John Kinloch Anderson
Professor of Classics and Ancient History and Mediterranean Archaeology Emeritus
John Kinloch (“Jock”) Anderson was born on January 3, 1924 in Multan, Punjab (now Pakistan), and died on October 13, 2015 at the age of 91.
From 1937 to January 1942, Anderson was educated at Trinity College, Glenalmond (now Glenalmond College) in Scotland. During the Second World War, he served in the Royal Highland Regiment (the renowned "Black Watch") and took part in campaigns in Europe (Greece, Sicily) and South-East Asia (Burma, behind the Japanese lines), providing vital service in intelligence. After the war, in 1946, Anderson read Classics at Christ Church, Oxford, graduating in 1949 with a bachelor’s degree in ancient history. In 1949–50, he attended the British School at Athens and in 1950–52 was a MacMillan Fellow at Yale University. Anderson took part in many archaeological excavations: in the Peloponnese, digging at ancient Corinth, on Chios (Greece), and in Turkey, where he spend several seasons at Old Smyrna (Izmir), and in other expeditions.
Anderson began his teaching career at the University of Otago in Dunedin, New Zealand, where he was Lecturer in Classics from 1953-1958. During these years his first articles on the archaeology, topography, and art of Achaea, Corinth, and Old Smyrna were published in the Annual of the British School at Athens; and in 1955 his first book, A Handbook to the Greek Vases in the Otago Museum, came out. It was during these years that he met his future wife, Esperance, who was to be a cherished companion to him until her death in 2000. The Andersons moved to Berkeley in 1958 when he was appointed Lecturer in Classical Archaeology in the Classics Department. He spent the rest of his distinguished career at Berkeley, being quickly promoted to Assistant, Associate and then Full Professor, and retiring in 1993.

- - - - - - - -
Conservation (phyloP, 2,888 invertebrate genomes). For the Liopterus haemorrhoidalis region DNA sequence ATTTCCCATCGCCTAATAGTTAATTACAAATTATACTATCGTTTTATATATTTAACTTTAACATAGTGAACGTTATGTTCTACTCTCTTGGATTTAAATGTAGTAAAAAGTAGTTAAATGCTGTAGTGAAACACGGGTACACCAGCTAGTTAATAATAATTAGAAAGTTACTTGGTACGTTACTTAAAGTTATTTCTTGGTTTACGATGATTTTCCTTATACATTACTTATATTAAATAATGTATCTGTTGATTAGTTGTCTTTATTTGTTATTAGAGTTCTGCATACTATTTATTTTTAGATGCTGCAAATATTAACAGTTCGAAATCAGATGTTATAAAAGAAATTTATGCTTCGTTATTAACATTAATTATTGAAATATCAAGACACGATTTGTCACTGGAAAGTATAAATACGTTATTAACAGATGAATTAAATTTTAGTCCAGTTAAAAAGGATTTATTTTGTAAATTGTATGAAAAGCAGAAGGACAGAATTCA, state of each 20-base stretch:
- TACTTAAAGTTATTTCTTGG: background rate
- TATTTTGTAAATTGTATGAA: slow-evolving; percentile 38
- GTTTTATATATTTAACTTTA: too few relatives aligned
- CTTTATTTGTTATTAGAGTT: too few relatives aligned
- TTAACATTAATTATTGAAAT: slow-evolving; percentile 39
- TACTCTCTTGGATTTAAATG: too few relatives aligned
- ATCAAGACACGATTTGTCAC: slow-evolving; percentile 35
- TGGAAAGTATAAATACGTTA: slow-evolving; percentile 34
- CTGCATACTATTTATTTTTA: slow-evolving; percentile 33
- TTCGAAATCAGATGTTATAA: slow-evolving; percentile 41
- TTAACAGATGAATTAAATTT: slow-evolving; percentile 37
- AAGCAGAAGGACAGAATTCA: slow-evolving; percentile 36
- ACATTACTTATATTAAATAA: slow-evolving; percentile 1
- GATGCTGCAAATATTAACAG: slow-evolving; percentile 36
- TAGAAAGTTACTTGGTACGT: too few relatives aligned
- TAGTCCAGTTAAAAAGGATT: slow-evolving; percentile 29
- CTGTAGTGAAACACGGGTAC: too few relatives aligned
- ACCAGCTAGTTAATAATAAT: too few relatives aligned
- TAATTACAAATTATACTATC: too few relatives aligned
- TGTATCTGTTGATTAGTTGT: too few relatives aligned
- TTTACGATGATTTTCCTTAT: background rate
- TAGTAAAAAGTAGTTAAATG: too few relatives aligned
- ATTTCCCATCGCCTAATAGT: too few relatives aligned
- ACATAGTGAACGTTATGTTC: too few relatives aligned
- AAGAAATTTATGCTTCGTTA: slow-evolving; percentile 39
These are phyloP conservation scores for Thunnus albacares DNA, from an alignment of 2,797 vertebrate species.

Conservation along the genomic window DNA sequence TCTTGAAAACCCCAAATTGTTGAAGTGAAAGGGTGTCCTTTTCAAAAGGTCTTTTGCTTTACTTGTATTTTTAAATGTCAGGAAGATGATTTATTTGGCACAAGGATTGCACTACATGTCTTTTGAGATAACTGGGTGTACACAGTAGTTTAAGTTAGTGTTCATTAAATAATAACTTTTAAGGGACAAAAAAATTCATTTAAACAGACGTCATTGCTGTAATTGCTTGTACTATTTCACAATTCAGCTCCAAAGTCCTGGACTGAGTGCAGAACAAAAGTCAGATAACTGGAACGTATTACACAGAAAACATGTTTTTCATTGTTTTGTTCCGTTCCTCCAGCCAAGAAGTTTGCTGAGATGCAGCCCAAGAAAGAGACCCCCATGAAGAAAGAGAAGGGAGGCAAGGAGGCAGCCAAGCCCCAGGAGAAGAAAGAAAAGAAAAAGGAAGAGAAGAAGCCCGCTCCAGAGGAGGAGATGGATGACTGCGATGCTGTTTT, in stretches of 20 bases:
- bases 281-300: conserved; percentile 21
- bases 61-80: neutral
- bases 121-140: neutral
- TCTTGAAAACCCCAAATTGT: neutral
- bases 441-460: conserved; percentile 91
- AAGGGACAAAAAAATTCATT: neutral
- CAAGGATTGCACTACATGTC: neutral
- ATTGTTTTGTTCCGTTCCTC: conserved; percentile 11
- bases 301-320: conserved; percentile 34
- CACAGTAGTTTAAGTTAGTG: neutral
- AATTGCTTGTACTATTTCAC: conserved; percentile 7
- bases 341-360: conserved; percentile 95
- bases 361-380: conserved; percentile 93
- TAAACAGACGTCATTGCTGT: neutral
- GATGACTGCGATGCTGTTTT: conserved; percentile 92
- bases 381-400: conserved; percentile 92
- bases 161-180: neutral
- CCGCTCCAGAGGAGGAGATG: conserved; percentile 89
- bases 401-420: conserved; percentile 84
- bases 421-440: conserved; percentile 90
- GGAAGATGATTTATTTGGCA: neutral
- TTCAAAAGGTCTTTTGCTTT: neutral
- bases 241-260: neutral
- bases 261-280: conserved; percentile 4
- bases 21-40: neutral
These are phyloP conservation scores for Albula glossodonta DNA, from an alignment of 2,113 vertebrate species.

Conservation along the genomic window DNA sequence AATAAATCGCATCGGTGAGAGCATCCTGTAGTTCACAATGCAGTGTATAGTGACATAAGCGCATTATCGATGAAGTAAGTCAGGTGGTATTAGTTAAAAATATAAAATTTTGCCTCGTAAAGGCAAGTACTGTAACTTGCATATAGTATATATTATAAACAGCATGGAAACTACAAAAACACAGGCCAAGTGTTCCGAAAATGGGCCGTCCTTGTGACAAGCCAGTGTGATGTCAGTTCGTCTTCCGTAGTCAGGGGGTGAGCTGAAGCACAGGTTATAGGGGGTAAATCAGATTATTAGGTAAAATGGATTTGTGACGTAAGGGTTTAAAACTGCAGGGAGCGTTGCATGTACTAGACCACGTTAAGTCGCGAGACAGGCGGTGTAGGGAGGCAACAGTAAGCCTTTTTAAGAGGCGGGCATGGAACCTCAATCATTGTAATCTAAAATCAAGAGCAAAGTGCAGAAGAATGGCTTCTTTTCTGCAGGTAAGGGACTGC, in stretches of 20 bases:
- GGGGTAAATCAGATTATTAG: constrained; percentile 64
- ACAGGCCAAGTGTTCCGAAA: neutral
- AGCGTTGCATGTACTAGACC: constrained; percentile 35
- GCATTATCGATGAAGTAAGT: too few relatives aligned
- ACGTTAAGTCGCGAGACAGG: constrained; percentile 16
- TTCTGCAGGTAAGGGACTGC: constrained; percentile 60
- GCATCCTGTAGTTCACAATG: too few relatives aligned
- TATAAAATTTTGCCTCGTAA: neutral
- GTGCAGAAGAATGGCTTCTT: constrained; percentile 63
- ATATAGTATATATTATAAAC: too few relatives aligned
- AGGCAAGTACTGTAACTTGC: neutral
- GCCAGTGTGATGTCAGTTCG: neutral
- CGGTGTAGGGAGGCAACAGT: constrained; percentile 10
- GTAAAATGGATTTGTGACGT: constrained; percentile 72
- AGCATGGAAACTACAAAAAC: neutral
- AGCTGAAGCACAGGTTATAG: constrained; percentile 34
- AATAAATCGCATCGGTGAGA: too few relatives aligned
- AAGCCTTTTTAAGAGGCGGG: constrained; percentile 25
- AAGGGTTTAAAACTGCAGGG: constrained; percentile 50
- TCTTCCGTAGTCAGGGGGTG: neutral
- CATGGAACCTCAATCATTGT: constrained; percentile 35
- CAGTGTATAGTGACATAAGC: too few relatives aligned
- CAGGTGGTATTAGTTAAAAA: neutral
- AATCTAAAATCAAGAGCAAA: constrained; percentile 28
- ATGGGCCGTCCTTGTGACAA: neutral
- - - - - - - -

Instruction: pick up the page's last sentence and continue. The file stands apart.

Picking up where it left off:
Anderson published major works on ancient horsemanship, military theory and practice, ancient hunting, and on the 4th C. BCE soldier, moralist-essayist, and historian Xenophon. His book Ancient Greek Horsemanship (1961) is still highly regarded and widely consulted. The book discusses with unique authority the various breeds of horses, harnesses, halters, bits, and saddle cloths, the economics of horse keeping and stable management, as well as everyday practices of equitation, military equipment, and tactics. An appendix publishes Anderson's own translation of Xenophon’s previously rather neglected work, “The Art of Horsemanship”. Equally highly regarded was Anderson's magisterial Military Theory and Practice in the Age of Xenophon (1970), which drew upon a wide range of ancient literary sources and artworks of different kinds. In 1974 followed a smaller and less technical study, pitched to a more general readership and entitled simply Xenophon, in which Anderson succeeded admirably in combining illuminating discussion of literary texts with close historical analysis of that complicated but important period of Greek history, in which Xenophon himself was a major player: Anderson's presentation of all this diverse material is stylish and accessible. In 1985, he published Hunting in the Ancient World, which analyzes deftly (with the help of copious illustrations) a wide spectrum of issues to do with Greek and Roman hunting practices and attitudes from the Bronze Age to Late Antiquity, a period of roughly 2000 years. In addition to these major scholarly monographs, Anderson published many articles on various archaeological, historical, and philological topics. After his retirement, he also wrote in the 1990s, with the illustrator Nancy Conkle, several charming children’s coloring books on different aspects of the ancient world. Anderson was awarded a Guggenheim Fellowship in 1966, and was elected a Fellow of the Society of Antiquaries in 1976. An eloquent tribute to him was published (in English) by the Russian journal Anabasis in 2014, to honor his 90th birthday.